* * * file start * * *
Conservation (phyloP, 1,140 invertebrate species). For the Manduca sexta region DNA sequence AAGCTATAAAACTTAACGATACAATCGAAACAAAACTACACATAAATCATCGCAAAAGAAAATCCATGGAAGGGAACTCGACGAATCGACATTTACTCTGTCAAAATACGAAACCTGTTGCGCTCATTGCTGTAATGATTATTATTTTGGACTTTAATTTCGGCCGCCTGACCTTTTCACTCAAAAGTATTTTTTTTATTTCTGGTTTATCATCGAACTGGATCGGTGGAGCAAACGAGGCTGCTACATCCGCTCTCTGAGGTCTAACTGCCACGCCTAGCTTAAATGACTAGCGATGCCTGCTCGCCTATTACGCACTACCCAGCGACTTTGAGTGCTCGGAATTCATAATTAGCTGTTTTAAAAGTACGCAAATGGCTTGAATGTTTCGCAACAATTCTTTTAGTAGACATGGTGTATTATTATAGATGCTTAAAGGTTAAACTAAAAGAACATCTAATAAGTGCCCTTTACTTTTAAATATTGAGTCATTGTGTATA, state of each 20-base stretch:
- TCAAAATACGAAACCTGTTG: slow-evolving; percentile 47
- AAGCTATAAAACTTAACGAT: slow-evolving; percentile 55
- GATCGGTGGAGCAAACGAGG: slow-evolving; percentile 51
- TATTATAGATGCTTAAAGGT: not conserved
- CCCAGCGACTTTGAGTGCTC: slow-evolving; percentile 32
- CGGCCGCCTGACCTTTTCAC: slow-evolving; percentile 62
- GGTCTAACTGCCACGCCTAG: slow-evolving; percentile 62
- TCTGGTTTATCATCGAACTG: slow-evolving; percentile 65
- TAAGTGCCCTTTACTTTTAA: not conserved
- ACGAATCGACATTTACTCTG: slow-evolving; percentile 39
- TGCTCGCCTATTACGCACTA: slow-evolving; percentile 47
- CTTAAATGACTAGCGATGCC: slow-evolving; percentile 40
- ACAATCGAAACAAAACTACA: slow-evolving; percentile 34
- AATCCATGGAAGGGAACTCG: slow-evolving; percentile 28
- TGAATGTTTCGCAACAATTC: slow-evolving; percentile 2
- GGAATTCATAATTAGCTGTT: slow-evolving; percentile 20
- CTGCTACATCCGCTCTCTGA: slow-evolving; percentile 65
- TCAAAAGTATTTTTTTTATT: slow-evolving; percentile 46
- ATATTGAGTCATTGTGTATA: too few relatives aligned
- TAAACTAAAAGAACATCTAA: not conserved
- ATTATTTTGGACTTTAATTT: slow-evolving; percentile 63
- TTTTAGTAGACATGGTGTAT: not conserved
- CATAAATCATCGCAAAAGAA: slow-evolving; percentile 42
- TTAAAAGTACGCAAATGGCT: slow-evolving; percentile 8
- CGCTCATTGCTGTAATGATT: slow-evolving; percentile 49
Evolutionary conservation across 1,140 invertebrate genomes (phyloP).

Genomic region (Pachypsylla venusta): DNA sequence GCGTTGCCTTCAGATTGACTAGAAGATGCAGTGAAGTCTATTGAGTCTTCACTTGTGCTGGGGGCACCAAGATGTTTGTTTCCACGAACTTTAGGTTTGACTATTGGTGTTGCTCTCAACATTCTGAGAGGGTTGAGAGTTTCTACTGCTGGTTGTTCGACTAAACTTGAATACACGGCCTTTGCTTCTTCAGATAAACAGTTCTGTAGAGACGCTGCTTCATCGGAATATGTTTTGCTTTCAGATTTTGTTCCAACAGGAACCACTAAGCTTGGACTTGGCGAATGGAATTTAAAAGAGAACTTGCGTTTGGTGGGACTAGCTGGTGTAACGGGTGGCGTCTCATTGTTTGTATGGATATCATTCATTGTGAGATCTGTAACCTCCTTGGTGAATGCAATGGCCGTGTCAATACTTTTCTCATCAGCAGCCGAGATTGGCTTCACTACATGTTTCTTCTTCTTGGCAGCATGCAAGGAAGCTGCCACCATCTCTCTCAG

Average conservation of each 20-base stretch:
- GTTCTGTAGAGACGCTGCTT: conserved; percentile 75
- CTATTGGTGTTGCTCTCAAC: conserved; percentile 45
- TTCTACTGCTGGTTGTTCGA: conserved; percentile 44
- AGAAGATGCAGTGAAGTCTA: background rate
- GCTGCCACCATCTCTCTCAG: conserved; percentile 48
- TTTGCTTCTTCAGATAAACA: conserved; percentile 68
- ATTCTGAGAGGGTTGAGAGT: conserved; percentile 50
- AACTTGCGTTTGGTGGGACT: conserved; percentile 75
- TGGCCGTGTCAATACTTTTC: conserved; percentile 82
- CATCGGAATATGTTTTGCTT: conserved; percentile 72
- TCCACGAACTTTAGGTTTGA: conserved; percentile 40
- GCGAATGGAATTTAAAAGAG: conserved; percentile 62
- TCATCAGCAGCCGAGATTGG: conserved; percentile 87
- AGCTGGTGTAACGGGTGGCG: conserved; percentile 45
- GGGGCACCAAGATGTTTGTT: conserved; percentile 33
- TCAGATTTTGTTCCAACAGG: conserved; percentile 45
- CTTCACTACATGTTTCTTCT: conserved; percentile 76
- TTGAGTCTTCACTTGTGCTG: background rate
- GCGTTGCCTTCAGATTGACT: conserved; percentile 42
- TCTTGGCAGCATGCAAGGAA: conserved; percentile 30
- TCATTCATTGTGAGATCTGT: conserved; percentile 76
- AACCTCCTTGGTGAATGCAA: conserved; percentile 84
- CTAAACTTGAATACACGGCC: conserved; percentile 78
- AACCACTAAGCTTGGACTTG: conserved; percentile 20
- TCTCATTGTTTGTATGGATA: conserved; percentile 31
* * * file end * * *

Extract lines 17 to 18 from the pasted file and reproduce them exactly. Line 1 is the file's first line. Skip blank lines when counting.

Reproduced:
- GGAATTCATAATTAGCTGTT: slow-evolving; percentile 20
- CTGCTACATCCGCTCTCTGA: slow-evolving; percentile 65